Monday 30 September 2013

September lushness

Suddenly October is about to appear, its getting dark sooner and wearing of coats and jumpers is a necessity. The garden seems to be getting greener and lusher with the ricinus at about 6-8 foot high, daturas becoming ever bushier and nasturtiums filling every available gap and pushing their way across paths. Finally dahlias are at their peak, but with the cooler temperatures cannas tend to be more leaf than flower.

So a celebration of the end of September

 Next year I think it will be all about the pots, as they nicely solve the problem of rubbish dry soil....

 Below is the Kalopanax which Anna Pavord wrote about, its beginning to mature nicely
 The Nicotiana tabacum is still growing (this one is supposed to get to 8ft) and is joined with lots of Marvel of Peru which is perennial with me and a welcome space filler when I remember where I planted them!

 thankfully now its cooler the thrips seem to have disappeared having trashed the Brugmansias leaves all summer
 The Helianthus salicifolius have suddenly gone into flowering mode and turned into giant monsters! I prefer them as towers of leaves as they are suddenly a bit out of place
 The Nicandras did a good job of self seeding everywhere and grow so so fast to fill gaps with statuesk poise, I would definitely recommend them

 Nasturshums self seed and get everywhere which is fabulous, as the circular leaves and lush green provide perfect contrasts

 The strange seedpod of a Datura which a very kind visitor gave to me
 Look I can do vegetable growing although there is only so much chard a boy can eat....

Saturday 28 September 2013

American escapes

After the garden opening we escaped to America for some R&R first staying with my Aunt and Uncle in Indianapolis and then finishing with a few days in Chicago.  It was quite a nature filled break, as they live next to a nature reserve and it was great to see so many familiar garden plants growing in the wild such as Tradescantia, Catalpa (Indian bean tree) and loads of Solidago (Golden Rod) growing everywhere.

Chelone, or turtle plant


One of the many Helianthus type species with a honeybee

Solidago, of which there were a few different species

I would not like to come across this weeding


With the recent press and NGS fame, gardening wise it is funny how everyone now seems nervous about me seeing their gardens! There are very different pressures to London as my Uncle has to contend with rabbits, deer, poison ivy and marauding Germans.  He has a great ethos to his gardening choosing natives which cope better with the local conditions and wildlife which is a great ethos when you have so many great natives to choose from, and when so many alien plants escape so easily into the wild.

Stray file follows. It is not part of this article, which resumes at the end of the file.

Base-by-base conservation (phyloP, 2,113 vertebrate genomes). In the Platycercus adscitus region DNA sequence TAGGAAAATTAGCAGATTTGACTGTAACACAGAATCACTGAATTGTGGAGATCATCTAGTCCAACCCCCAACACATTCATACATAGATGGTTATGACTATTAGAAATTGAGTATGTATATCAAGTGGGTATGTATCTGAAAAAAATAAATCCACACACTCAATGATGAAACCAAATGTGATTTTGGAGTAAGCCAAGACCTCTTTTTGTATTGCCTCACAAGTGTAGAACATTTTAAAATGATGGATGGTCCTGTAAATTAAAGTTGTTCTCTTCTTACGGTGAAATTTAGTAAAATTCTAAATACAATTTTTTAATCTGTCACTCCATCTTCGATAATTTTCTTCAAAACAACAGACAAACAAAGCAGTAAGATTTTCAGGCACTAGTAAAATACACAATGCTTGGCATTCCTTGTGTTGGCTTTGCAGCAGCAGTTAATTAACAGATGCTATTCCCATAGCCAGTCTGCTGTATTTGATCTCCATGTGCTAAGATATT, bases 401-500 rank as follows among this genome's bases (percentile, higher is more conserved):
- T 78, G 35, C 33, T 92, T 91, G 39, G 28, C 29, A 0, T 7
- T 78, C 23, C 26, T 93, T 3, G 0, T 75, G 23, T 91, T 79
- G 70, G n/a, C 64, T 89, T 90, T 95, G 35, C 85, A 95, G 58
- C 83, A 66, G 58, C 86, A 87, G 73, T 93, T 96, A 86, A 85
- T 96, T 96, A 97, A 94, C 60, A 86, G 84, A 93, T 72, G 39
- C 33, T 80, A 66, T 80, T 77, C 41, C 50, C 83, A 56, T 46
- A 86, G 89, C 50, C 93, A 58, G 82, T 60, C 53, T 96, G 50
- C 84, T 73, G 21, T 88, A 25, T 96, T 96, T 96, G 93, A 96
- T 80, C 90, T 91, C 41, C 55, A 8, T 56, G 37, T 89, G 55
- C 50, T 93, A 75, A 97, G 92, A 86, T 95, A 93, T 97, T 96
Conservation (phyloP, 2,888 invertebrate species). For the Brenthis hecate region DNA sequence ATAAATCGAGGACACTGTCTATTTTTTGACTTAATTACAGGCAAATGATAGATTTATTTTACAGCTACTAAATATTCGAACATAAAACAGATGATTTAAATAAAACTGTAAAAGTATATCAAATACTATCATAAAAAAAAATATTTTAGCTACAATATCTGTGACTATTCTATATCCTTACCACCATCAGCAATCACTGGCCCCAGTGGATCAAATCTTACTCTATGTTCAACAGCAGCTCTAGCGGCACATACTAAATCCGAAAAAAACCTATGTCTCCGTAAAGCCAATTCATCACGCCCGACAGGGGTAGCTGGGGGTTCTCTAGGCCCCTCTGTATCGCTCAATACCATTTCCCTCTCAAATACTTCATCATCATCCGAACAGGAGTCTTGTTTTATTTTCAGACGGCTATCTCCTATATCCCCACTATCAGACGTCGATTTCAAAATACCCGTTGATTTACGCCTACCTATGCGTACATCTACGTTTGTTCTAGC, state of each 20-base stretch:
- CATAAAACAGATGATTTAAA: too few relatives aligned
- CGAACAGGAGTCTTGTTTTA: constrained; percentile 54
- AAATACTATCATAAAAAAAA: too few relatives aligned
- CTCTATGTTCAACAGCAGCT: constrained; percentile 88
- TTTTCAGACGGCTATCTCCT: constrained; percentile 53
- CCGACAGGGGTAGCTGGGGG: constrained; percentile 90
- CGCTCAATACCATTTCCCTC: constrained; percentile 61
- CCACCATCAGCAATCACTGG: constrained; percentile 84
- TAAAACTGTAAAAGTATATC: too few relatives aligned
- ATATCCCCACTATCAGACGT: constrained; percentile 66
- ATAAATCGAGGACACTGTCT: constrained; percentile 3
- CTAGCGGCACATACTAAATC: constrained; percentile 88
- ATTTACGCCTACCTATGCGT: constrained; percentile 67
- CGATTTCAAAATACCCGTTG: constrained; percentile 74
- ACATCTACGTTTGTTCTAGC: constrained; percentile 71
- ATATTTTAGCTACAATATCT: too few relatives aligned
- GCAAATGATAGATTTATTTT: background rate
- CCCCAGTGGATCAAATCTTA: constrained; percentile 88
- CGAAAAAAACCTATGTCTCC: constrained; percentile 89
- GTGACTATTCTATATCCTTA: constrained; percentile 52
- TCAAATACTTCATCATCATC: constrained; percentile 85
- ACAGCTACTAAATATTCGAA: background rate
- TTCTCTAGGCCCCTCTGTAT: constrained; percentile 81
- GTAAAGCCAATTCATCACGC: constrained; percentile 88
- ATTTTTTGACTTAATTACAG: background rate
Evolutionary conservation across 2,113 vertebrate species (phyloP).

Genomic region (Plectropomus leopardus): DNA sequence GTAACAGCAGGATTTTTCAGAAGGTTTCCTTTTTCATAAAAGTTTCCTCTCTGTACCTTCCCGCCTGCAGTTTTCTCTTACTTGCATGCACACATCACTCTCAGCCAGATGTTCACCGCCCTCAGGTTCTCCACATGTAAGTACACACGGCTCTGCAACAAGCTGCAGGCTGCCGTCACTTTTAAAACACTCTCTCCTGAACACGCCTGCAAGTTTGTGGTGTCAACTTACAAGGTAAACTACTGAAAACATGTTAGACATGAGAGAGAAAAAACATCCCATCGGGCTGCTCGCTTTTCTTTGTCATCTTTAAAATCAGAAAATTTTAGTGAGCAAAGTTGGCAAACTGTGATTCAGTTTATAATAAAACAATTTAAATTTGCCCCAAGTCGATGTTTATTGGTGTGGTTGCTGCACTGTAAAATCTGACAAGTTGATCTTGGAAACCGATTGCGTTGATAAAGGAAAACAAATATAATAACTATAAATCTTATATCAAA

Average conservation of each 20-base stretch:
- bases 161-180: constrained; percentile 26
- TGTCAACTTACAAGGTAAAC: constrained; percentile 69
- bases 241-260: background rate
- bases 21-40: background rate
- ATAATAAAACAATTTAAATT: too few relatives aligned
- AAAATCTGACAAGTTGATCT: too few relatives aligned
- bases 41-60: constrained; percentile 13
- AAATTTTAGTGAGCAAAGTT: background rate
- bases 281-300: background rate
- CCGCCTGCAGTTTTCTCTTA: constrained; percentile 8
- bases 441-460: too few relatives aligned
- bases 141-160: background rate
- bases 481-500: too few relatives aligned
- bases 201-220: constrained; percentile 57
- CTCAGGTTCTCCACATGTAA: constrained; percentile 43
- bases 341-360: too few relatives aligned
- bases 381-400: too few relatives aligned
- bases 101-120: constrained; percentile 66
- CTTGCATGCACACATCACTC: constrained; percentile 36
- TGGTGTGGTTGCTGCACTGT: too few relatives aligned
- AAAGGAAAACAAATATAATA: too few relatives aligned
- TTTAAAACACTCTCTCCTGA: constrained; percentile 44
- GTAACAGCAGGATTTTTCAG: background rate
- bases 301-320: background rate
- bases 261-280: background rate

He also has these monster, and very scary looking bumble bees which loved the obedient plant
I was recently reading a book by Piet Oudolf, and am getting more and more drawn into his style of planting and the new perennial movement as it fits with my naturalistic approach and driving through Indianapolis it was interesting to see where he came from and how so many houses really are just built in the middle of a big square of grass with a few trees...hardly any garden at all.  However there were good splashes of prairie type planting  which was great to see, and seeing so many familiar plants in the wild was inspiring.

Chicago was the opposite of Indianapolis in that there were hardly any gardens to be seen, and I can imagine how so many people living there must be disconnected from plants. Even out in the suburbs where there was more space and empty housing plots generally these were just left empty or paved for parking. There are some good cooperative projects, but the lack of plants rather struck me. Of course they also have the lake, the vastness of which is astounding and difficult to me a lake should be something like the one at Crystal Palace park where you can take a pedalo out on and see the other side.

Prairie planting in the hart of the city, with great use of the borrowed landscape

Of course there was some good planting, and I was struck with how good the planting in the tree pits of their main avenues was...fabulous exotic style plants and interesting things.

So an interesting trip, and despite being an escape from gardens and plants some interesting things to be seen...also some fantastic art and culture (including a whole intact submarine) and some Ganeshas to fuel my obsession...

Wednesday 18 September 2013


After the big day we escaped to see family in Indianapolis where we messed about on boats seeing bald eagles and osprey before a short break in Chicago...more to follow later. It's funny to come back to the garden as England is now cold, wet and has been windy and the perfectly manicured and preened garden has grown again getting lusher and a bit blown around.

However whilst I'm getting back in the swing of things some more pictures from things at their NGS opening best courtesy of the Laceby paparazzi.

 In all Mum made 40 metres of bunting

 Gosh there were lots of people!
 Thank you paprazzi!